Most of the bills tagged with this category are there because they contain some sort of oversight mechanism, such as defining who will oversee a newly created federal program and how. So most of these bills involve run-of-the-mill government oversight mechanisms, not an effort to gin up high-profile administration scandals.

    Keep in mind that these categories are very broad.

    Labeling a bill with a subject category doesn’t mean the bill is primarily about that issue. For instance, a very, very large number of congressional bills have some impact on the tax code, even if it’s tangential. That’s why so many bills get categorized as being tax-related.

    To one degree or another for the other, this pattern holds for subject headings, too. The "religion" category doesn’t just include bills of interest to conservative Christians, as someone reading the post might assume. It also includes the "Noose Hate Crime Act of 2011," sponsored by Rep. Sheila Jackson Lee, D-Texas and the "Veterans, Women, Families with Children, and Persons With Disabilities Housing Fairness Act of 2011," sponsored by Rep. Al Green, D-Texas.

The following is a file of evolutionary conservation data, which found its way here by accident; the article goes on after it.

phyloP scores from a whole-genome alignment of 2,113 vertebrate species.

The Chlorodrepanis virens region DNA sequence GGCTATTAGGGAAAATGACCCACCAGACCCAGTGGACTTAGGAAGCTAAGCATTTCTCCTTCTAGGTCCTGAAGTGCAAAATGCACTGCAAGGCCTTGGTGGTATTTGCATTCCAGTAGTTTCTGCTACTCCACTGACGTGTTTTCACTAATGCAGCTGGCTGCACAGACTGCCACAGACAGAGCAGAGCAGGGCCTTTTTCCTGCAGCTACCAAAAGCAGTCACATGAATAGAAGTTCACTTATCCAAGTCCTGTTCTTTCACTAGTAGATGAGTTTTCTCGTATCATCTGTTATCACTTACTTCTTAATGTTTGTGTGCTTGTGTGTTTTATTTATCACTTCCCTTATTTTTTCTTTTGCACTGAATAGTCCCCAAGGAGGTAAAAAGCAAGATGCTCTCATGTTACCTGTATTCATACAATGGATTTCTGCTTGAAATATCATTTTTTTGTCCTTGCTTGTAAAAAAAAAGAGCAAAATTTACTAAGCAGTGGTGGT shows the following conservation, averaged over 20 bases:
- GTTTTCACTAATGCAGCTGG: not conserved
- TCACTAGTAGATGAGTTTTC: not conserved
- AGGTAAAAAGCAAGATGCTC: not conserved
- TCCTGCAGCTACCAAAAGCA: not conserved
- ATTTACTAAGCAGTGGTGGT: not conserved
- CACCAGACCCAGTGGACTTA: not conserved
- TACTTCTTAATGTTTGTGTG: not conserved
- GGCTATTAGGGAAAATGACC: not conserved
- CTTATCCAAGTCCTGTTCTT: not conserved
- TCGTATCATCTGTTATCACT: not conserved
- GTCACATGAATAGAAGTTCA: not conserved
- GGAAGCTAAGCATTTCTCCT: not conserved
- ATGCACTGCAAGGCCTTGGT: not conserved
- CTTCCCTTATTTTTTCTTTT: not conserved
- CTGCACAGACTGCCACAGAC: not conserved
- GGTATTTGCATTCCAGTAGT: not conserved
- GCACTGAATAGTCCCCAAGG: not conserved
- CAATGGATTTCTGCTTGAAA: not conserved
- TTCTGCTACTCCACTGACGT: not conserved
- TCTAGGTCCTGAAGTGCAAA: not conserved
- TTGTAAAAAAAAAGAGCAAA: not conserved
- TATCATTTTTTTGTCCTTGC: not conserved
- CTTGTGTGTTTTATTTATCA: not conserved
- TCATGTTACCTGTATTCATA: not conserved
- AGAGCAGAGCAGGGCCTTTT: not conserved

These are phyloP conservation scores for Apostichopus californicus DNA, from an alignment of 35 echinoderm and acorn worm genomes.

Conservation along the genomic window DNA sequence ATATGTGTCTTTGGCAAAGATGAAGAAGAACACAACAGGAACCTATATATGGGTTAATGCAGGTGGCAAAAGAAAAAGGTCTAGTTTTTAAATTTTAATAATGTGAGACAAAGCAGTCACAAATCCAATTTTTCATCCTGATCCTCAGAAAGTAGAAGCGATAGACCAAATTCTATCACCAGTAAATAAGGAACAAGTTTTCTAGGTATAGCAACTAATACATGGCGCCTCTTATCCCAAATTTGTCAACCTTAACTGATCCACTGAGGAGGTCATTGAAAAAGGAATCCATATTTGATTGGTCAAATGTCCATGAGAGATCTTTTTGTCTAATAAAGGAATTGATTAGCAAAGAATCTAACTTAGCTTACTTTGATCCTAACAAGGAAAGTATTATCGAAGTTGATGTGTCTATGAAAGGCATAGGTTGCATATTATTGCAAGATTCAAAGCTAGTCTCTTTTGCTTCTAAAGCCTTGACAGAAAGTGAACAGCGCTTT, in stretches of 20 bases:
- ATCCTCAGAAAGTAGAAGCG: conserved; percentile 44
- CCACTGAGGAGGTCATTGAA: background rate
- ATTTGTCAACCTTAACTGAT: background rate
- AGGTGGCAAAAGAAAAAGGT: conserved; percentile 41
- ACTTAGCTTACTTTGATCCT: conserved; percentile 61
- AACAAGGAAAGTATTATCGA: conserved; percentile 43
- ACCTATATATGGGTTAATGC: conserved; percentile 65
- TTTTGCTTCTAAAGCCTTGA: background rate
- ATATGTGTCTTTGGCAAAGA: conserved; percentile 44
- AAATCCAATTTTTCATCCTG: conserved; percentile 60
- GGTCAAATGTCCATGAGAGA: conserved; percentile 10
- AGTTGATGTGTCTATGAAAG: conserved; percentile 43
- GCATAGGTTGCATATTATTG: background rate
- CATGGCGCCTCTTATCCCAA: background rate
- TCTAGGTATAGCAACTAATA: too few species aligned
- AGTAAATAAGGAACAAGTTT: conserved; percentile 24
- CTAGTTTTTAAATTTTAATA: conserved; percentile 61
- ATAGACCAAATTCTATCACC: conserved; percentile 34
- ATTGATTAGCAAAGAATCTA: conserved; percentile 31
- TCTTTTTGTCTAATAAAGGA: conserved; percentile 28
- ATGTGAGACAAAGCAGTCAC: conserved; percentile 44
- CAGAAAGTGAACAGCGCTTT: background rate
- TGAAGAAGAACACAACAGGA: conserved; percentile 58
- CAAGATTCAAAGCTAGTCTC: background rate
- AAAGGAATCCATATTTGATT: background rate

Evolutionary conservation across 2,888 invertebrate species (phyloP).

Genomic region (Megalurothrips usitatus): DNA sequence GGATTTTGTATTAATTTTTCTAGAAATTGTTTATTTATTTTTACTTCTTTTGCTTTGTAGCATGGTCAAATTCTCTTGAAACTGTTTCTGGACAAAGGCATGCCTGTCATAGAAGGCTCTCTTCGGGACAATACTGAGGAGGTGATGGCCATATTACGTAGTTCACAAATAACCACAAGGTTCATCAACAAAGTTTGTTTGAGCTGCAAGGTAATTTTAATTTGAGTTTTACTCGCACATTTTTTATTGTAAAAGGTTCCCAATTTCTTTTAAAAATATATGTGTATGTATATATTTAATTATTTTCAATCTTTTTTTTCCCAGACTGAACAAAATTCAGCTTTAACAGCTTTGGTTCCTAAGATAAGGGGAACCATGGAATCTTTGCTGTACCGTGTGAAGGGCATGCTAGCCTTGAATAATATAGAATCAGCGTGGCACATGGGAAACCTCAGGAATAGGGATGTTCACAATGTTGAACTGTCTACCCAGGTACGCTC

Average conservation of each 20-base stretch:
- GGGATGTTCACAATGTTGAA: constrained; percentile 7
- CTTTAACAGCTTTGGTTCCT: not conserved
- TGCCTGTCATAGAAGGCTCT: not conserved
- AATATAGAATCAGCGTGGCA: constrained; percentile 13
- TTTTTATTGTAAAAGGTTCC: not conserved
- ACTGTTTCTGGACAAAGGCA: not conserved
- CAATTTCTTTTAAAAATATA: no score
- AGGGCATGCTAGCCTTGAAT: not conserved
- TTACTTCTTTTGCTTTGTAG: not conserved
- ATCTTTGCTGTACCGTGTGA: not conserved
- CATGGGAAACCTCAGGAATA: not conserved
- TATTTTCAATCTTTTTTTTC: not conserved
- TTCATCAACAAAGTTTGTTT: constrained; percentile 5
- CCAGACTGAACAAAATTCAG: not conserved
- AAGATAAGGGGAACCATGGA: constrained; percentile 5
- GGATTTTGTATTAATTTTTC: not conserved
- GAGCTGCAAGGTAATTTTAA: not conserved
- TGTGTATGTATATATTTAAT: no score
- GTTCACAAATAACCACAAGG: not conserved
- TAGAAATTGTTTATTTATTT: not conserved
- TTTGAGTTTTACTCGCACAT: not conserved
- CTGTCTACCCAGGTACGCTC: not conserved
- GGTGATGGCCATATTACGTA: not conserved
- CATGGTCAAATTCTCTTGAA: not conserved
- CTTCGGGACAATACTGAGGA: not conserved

"Job creation" means different things to different parties.

    Most conservatives today are dead-set against traditional forms of government-based economic stimulus known as Keynesian economics, primarily spending initiatives. So if "job creation" is defined to primarily include Keynesian initiatives, then Republicans aren’t going to be sponsoring any "job creation" bills. Instead, Republicans argue that tax cuts and budget cutting will help the economy prosper.

    I hope readers find this helpful, and that it is a credit to this blog that we point out mistakes, try to be accurate - and correct ourselves and each other.

    THAT is what separates us from sources like Fox News, Limbaugh, etc.

  3. dog gone:

    "THAT is what separates us from sources like Fox News, Limbaugh, etc."

    Wrong. Your retraction/correction is the result of what separates you from them, integrity and honesty.

  4. I like my version better, it includes the "firearms legislation." Who cares if it's accurate? It makes a good point about Republican priorities.

  5. Who cares if it's accurate? Really? Auditioning for FoxNews, are you?

  6. Greg the accuracy I don't care about is whether one of those numbers is 36 or 52. The point's the same.